The Week in E-Cig News

Each week, will take a look at a few of the more notable electronic cigarette and vaping stories that took place, and recap them for you here in a nice, tidy, round-up style post. Enjoy!

How’s everyone doing? If you’ve been on the Internet for the past couple of days, you no doubt heard a lot about space. What with the Super Mega Turbo Blood Moon 5000 (author’s note: that may not be the technical term for the recent lunar eclipse), and NASA finding pretty clear evidence for liquid water on Mars, it’s been a busy week for goings on outside the confines of our home planet. But since science hasn’t figured out a way to vape in space (yet), we’ll focus on Earth-based news for this week’s e-cig roundup post.

Op/Ed: Let’s Pump the Brakes on E-Cig Hysteria

Sure, this is more of an opinion rather than a traditional news story, but it references enough facts and studies for it to be share-worthy here. Richard Carmona – who just so happens to be the former U.S. Surgeon General and author of numerous tobacco warnings – this week penned an editorial over at the New York Post calling for the inclusion of common sense into the electronic cigarette debate.

Citing both the recent Public Health England study (that we’ve referenced a lot here lately), as well as stats and figures here in America, Mr. Carmona pains a pretty detailed picture of how e-cigs can indeed be a positive – both to smokers of regular cigarettes and society as a whole:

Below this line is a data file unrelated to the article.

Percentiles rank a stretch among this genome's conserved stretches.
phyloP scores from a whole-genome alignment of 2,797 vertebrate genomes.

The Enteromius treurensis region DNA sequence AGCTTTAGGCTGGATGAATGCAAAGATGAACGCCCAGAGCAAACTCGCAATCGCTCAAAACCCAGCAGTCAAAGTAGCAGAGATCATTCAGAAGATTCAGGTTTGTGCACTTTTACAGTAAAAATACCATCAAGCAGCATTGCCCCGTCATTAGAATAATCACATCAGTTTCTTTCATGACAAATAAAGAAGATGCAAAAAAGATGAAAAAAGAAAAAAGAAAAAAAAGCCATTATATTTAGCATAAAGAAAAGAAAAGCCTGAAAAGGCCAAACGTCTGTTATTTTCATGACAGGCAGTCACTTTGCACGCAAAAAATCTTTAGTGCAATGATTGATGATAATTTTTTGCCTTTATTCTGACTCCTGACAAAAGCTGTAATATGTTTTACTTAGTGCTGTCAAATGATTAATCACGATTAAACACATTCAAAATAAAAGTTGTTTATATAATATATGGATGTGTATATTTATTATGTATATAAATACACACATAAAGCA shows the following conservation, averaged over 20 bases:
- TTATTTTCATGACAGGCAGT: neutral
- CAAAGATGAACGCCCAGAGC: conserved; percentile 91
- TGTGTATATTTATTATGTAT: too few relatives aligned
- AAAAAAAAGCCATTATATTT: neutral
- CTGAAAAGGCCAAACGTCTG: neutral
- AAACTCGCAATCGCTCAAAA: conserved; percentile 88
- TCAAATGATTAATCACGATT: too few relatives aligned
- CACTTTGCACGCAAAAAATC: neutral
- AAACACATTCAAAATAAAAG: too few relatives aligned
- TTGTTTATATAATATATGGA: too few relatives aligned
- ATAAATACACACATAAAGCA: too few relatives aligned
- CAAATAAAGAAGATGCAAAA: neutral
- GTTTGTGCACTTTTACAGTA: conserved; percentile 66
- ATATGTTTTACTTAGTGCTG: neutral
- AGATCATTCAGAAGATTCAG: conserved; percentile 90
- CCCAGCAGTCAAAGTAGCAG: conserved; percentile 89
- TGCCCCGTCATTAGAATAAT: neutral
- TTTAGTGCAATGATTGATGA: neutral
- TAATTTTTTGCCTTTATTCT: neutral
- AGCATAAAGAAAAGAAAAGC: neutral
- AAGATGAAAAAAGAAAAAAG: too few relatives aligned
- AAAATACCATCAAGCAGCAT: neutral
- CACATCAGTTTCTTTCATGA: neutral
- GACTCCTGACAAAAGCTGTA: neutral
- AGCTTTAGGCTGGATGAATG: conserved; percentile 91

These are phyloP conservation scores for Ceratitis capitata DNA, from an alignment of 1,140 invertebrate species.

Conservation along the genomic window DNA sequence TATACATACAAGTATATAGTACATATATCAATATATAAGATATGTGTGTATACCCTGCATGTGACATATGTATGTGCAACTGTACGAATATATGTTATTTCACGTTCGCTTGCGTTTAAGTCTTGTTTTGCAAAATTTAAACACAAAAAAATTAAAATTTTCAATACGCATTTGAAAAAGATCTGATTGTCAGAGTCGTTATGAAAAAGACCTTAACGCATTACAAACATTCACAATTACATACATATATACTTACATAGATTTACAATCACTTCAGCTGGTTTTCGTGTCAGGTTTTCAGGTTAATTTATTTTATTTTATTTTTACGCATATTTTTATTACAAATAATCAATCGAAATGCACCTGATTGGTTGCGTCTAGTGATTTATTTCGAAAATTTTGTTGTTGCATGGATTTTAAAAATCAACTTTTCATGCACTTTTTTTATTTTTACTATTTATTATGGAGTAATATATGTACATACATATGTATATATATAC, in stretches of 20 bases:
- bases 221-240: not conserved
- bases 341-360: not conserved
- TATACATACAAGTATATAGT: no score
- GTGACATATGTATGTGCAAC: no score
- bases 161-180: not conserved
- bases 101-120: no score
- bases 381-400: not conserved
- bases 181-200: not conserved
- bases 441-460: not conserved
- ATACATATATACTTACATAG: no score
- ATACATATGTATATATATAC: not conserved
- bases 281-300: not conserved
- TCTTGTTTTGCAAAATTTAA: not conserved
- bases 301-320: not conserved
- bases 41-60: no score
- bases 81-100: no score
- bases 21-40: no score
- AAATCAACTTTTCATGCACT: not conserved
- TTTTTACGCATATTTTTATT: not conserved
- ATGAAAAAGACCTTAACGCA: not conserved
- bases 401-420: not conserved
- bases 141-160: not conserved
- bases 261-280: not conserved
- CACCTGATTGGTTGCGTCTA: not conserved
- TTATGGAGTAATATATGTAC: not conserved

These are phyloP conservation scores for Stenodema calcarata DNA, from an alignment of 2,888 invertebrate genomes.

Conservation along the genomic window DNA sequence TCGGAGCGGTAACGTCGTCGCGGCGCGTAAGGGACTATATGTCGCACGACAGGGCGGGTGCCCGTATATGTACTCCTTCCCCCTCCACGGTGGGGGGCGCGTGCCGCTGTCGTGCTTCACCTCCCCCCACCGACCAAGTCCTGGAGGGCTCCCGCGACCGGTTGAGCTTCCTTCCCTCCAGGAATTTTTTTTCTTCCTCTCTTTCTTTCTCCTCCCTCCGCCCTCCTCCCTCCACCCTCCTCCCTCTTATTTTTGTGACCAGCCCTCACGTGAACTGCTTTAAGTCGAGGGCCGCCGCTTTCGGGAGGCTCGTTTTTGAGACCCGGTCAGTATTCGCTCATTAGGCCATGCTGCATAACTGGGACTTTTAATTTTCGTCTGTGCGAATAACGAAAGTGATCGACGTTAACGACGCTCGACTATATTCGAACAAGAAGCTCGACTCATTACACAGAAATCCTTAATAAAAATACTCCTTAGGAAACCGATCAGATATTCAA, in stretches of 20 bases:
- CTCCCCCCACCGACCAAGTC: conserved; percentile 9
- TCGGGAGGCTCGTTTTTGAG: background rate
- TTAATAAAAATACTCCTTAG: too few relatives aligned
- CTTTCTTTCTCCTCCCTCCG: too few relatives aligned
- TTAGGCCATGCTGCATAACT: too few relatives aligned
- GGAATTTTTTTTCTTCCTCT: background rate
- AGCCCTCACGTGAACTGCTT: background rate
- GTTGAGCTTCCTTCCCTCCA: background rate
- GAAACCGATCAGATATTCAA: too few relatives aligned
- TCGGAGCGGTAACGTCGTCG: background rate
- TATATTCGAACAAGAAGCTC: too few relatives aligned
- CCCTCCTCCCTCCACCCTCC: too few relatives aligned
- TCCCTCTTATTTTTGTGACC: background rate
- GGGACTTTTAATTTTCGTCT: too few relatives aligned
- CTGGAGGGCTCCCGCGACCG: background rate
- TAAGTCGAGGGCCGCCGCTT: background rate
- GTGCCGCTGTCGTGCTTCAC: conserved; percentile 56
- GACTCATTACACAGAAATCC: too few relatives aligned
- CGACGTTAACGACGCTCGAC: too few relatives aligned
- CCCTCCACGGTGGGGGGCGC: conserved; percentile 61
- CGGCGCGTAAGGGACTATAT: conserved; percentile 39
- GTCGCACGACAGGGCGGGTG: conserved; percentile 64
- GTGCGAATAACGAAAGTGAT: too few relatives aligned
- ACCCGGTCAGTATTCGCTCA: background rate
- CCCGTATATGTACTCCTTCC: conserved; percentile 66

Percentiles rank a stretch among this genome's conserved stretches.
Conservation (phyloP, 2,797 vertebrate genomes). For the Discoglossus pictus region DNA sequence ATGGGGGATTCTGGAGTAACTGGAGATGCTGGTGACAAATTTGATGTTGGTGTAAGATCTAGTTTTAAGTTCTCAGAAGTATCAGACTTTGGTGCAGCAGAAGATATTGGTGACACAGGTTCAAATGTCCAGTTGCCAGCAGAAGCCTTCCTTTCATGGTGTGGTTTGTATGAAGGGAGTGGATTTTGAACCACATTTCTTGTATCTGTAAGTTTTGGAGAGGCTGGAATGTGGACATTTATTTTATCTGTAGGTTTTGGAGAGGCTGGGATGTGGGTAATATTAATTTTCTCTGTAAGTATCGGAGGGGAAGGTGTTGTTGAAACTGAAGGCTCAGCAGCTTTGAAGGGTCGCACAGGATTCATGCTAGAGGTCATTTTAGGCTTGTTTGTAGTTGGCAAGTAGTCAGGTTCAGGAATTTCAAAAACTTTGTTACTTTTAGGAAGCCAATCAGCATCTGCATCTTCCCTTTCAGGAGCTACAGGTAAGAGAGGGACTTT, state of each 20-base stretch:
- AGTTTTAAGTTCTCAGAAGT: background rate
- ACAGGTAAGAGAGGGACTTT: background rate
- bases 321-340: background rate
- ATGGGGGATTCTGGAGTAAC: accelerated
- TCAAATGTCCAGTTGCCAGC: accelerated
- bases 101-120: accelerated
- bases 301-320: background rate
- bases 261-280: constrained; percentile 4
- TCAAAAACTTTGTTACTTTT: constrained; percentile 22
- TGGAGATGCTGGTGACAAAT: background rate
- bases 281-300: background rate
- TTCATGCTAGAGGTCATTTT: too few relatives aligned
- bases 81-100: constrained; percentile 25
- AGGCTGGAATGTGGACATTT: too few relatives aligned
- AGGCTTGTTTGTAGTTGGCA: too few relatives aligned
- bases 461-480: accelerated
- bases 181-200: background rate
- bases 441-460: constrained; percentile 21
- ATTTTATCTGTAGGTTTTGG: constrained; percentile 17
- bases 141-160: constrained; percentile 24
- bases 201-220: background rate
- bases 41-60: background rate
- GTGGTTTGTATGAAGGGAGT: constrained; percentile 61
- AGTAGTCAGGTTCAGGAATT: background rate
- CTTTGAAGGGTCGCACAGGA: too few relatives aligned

PHE is the first public body to declare its support for e-cigarettes. PHE declares its ambition to achieve a tobacco-free generation by 2025, and it believes that “e-cigarettes have the potential to make a significant contribution to the endgame for tobacco.” I share their ambition and believe that many of my colleagues in public health do as well — as do many in the private sector.

We now need to agree on how to make this work. The time has come for such responsible companies within this industry (with one of whom I am now affiliated), and the government and public health (where I have spent a good part of my career) to work together to find ways to accelerate the historic obsolescence of traditional smoking with rapidly advancing cleaner new technologies.